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British and German Manufacturing Productivity Compared: A New Benchmark for 1935/36 Based on Double Deflated Value Added


  • Fremdling, Rainer
  • De Jong, Herman
  • Timmer, Marcel P.


We present a new estimate of Anglo-German manufacturing productivity levels for 1935/36. It is based on archival data on German manufacturing and published British census data. We calculate comparative levels of value added, correcting for differences in prices for outputs and inputs. This so-called double deflation procedure provides new insights into productivity comparisons because output- and input price structures differed greatly between the two countries. Although the new calculations confirm existing results at an aggregate level, they reveal important differences at the industry level and show how Germany was striving for autarky as it prepared its economy for war.
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  • Fremdling, Rainer & De Jong, Herman & Timmer, Marcel P., 2007. "British and German Manufacturing Productivity Compared: A New Benchmark for 1935/36 Based on Double Deflated Value Added," The Journal of Economic History, Cambridge University Press, vol. 67(02), pages 350-378, June.
  • Handle: RePEc:cup:jechis:v:67:y:2007:i:02:p:350-378_00

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    References listed on IDEAS

    1. Kravis, Irving B, 1976. "A Survey of International Comparisons of Productivity," Economic Journal, Royal Economic Society, vol. 86(341), pages 1-44, March.
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    Cited by:

    1. Kyoji Fukao & Harry X. Wu & Tangjun Yuan, 2008. "Comparative Output and Labour Productivity in Manufacturing for China, Japan, Korea and the United States in Circa 1935 by a Production PPP Approach," Global COE Hi-Stat Discussion Paper Series gd08-018, Institute of Economic Research, Hitotsubashi University.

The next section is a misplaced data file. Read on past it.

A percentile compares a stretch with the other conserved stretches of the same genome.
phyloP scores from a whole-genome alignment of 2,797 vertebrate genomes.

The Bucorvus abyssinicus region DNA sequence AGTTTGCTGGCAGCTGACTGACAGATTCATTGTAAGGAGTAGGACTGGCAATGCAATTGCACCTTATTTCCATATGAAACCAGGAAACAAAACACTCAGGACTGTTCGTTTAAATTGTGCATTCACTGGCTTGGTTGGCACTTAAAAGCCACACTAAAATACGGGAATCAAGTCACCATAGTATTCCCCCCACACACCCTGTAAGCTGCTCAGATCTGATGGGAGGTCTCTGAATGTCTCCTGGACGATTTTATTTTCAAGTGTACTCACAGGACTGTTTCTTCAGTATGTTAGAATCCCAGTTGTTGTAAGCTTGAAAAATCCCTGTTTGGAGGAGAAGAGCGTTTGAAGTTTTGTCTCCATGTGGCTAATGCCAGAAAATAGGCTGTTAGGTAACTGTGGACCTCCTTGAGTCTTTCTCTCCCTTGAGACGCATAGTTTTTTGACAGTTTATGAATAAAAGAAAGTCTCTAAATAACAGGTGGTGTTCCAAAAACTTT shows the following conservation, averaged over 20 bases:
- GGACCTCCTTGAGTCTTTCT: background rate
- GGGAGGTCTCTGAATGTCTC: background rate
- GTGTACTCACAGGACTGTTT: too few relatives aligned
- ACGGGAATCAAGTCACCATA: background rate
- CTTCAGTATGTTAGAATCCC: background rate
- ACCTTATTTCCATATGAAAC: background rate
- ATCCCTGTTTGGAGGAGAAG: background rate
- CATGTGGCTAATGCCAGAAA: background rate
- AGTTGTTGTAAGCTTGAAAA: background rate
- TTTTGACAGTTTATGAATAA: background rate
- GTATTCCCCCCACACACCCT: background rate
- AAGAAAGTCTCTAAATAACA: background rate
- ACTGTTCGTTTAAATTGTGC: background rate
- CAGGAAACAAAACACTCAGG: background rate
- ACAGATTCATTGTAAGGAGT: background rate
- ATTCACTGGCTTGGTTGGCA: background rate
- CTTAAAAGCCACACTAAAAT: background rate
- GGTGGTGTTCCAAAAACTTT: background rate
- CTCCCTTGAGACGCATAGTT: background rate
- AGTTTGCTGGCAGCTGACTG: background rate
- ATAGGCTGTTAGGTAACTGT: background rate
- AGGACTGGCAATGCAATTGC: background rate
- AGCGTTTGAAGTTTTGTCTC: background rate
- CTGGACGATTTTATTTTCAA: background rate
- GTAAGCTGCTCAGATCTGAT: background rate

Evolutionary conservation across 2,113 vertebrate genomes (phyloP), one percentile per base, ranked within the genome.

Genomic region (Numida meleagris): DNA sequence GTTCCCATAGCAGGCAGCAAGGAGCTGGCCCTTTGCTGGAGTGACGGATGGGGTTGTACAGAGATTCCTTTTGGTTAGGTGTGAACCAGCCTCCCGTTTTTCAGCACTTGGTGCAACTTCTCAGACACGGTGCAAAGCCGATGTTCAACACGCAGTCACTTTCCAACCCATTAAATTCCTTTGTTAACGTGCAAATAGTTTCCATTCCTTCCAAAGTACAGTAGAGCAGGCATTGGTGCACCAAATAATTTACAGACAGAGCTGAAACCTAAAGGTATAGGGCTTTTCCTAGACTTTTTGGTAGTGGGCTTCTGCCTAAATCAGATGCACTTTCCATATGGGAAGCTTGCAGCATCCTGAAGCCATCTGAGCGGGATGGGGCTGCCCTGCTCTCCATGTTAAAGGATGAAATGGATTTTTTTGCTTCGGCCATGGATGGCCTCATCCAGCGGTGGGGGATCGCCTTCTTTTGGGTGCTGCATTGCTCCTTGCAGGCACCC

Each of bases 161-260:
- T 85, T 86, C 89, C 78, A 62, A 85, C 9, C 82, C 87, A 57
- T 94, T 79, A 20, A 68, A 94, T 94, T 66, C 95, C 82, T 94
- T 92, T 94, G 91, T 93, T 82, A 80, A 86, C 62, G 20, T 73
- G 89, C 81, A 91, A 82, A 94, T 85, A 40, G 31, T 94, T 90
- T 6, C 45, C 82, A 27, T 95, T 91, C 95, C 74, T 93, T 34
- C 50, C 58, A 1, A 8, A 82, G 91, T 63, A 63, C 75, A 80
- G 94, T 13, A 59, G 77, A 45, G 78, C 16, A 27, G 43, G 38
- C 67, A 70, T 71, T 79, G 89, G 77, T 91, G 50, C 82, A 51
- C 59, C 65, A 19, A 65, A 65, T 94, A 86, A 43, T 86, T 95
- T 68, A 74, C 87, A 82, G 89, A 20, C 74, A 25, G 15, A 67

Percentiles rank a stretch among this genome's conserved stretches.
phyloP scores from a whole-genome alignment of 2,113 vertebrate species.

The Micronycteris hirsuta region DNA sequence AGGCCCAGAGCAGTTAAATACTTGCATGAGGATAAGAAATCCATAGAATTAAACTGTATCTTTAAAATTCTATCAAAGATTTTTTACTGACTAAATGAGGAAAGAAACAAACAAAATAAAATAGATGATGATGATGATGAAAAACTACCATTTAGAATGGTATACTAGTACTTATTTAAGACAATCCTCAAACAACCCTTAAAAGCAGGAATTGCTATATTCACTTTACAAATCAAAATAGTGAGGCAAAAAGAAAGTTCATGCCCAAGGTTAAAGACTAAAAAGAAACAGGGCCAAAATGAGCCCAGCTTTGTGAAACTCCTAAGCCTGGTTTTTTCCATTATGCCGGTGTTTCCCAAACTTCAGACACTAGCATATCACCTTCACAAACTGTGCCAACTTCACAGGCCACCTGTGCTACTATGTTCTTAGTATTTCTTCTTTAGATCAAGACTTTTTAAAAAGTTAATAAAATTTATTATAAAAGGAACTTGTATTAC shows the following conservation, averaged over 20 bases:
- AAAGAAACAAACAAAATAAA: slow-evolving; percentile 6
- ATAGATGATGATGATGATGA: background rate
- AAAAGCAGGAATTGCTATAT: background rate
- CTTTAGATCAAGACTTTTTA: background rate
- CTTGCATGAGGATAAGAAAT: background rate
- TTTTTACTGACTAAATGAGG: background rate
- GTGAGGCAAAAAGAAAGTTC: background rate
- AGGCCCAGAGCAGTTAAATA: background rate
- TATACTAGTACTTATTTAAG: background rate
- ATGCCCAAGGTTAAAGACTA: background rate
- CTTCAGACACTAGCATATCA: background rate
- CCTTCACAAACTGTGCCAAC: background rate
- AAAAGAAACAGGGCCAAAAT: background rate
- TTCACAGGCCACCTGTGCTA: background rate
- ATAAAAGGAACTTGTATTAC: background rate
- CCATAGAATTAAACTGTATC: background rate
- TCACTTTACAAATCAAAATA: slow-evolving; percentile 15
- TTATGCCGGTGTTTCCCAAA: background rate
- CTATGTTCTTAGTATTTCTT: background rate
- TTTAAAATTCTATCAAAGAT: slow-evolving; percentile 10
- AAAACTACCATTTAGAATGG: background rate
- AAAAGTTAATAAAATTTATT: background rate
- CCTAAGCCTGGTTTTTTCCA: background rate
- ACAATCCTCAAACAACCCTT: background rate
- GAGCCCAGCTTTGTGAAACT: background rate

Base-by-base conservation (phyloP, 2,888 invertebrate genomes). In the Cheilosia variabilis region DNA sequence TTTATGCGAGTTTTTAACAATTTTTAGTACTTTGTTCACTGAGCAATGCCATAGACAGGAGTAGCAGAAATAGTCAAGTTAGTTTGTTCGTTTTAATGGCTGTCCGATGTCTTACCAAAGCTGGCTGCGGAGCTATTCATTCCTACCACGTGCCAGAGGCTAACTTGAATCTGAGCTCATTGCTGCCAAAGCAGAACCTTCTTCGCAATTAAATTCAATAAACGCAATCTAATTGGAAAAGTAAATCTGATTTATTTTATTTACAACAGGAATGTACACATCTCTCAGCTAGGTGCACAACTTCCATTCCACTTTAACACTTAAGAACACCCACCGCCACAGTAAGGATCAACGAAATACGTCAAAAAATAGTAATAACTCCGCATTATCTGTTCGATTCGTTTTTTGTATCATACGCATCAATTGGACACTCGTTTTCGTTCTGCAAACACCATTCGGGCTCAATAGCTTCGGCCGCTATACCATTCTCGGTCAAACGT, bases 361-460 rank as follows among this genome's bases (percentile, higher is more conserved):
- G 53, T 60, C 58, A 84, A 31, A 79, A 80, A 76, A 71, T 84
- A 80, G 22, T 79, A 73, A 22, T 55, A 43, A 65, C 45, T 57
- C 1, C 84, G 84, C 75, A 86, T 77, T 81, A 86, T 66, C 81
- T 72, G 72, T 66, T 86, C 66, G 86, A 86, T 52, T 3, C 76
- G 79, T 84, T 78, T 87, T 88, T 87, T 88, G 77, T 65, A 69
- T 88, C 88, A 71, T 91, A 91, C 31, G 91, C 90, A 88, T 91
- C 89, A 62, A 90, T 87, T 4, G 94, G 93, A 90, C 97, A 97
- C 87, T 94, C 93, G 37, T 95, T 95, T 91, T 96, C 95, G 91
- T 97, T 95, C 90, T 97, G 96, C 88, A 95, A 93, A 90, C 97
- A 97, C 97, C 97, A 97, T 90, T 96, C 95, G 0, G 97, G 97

2. Voskoboynikov, Ilya B., 2012. "New measures of output, labour and capital in industries of the Russian economy," GGDC Research Memorandum GD-123, Groningen Growth and Development Centre, University of Groningen.
    3. Lan, Jun & Malik, Arunima & Lenzen, Manfred & McBain, Darian & Kanemoto, Keiichiro, 2016. "A structural decomposition analysis of global energy footprints," Applied Energy, Elsevier, vol. 163(C), pages 436-451.
    4. repec:dgr:rugggd:gd-123 is not listed on IDEAS
    5. repec:eee:enepol:v:109:y:2017:i:c:p:734-746 is not listed on IDEAS
    6. repec:dgr:rugggd:gd-113 is not listed on IDEAS
    7. Broadberry, Stephen & Klein, Alexander, 2011. "When and why did eastern European economies begin to fail? Lessons from a Czechoslovak/UK productivity comparison, 1921-1991," Explorations in Economic History, Elsevier, vol. 48(1), pages 37-52, January.
    8. Giordano, Claire & Giugliano, Ferdinando, 2015. "A tale of two Fascisms: Labour productivity growth and competition policy in Italy, 1911–1951," Explorations in Economic History, Elsevier, vol. 55(C), pages 25-38.
    9. Ritschl, Albrecht, 2008. "The Anglo-German productivity puzzle, 1895-1935: a restatement and a possible resolution," Economic History Working Papers 22309, London School of Economics and Political Science, Department of Economic History.
    10. Herman De Jong & Pieter Woltjer, 2011. "Depression dynamics: a new estimate of the Anglo‐American manufacturing productivity gap in the interwar period," Economic History Review, Economic History Society, vol. 64(2), pages 472-492, May.
    11. Yuan, Tangjun & Fukao, Kyoji & Wu, Harry X., 2010. "Comparative output and labor productivity in manufacturing between China, Japan, Korea and the United States for ca. 1935 - A production-side PPP approach," Explorations in Economic History, Elsevier, vol. 47(3), pages 325-346, July.
    12. repec:dgr:rugggd:gd-140 is not listed on IDEAS
    13. Broadberry, Stephen & Fukao, Kyoji & Zammit, Nick, 2015. "How Did Japan Catch-up On The West? A Sectoral Analysis Of Anglo-Japanese Productivity Differences, 1885-2000," CAGE Online Working Paper Series 231, Competitive Advantage in the Global Economy (CAGE).
    14. repec:dgr:rugggd:gd-141 is not listed on IDEAS
    15. Woltjer, P. & Smits, Jan-Pieter & Frankema, Ewout, 2010. "Comparing Productivity in the Netherlands, France, UK and US, ca. 1910:A new PPP benchmark and its implications for changing economic leadership," GGDC Research Memorandum GD-113, Groningen Growth and Development Centre, University of Groningen.

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